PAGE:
Last year I wrote a backup orchestration script in Perl that talks to various different applications to lock a database, snapshot the underlying block device and back it up. I won’t go into the reason we chose this method to backup our database, as that would take a whole post in itself, but rather the reason I decided to re-implement my solution in Ruby.
First lets talk about the vSphere API. As with a lot of modern APIs it’s based on a SOAP web services framework, which introduces some fairly complex datatypes. For instance this snippet in Perl finds all VMFS volumes that are currently not mounted to any ESXi host due to being “unresolved” and re-signatures the one that matches our $vmfsLabel so it can be mounted.
The first two lines involves using a vSphere library function get_views to retrieve the datastoreSystem object associated to the ESXi host specified by $host and using it to query for unresolved VMFS volumes.
Now I’m not a developer, so I won’t try and analyse why this sucks other than to show you the equivalent Ruby code:
Not only is it one line as opposed to two, it’s significantly cleaner. We’re using accessor methods to get the datastoreSystem object and calling the query method directly on it.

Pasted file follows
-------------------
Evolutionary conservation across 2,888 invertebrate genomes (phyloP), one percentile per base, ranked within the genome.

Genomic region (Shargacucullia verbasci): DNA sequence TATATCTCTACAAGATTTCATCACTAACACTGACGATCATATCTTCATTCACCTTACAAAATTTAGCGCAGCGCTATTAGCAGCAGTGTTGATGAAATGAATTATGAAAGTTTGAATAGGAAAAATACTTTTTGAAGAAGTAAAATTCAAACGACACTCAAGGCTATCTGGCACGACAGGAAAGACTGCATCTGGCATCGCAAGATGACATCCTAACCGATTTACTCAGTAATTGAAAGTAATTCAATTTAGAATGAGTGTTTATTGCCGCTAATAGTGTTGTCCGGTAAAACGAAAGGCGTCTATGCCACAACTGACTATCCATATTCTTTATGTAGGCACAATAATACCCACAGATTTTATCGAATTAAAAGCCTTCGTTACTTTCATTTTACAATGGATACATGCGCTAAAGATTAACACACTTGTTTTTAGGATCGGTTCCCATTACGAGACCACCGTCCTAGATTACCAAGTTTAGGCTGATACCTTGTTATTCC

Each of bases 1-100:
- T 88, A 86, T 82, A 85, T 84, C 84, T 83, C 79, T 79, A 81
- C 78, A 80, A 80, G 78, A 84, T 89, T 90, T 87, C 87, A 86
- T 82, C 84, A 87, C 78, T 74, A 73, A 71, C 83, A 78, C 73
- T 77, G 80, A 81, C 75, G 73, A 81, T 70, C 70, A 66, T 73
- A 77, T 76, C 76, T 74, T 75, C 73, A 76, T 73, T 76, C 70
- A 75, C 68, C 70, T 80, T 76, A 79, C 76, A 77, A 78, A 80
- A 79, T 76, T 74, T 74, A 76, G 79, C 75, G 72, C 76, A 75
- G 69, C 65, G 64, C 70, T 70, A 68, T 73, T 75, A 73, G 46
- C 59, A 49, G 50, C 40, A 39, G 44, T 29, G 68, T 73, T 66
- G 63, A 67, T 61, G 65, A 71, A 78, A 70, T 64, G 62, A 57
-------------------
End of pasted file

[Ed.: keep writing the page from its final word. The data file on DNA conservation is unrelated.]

Next we loop over our returned array and once we find the correct VMFS volume push the extent paths into another vSphere object
Needing to wrap the instance object we want to access in curly braces (the quotes are optional) is ugly, while in Ruby we can use a standard accessor method. I’ve seen worst examples where SOAP object returns either a hash or an array of hashes that must then be de-referenced. While whoever decided to implement this type of object in SOAP should be shot, it’s certainly a lot easier to deal with in Ruby.
This probably comes down to the API library (both provided by VMware) and the ease of which it is to create accessor methods in Ruby as opposed to Perl.
Also Ruby allows you to use an “each” method for an array and supply a code block to it, so the equivalent is much shorter and nicer:
You can find the full Ruby implementation here.
Although my main reason for re-writing this script in Ruby was because the API library contained real accessor methods, which made the code much cleaner and easier to read the real benefits came from exception handling, especially the method ensure functionality. This combined with the inbuilt Ruby Timeout module provides a really easy way to execute time sensitive code that must never hang and cleanup after that code executes, whether it succeeds or fails. For example:
This code will throw an exception if the time out expires but still execute the code within the ensure block, so we never leave the database locked for more than the interval we specify, which is vital.
I continue to use Perl, it’s proven to be faster and have less overhead in certain scenarios (see benchmarks here). But I think the benefits of Ruby in the scenario above are obvious.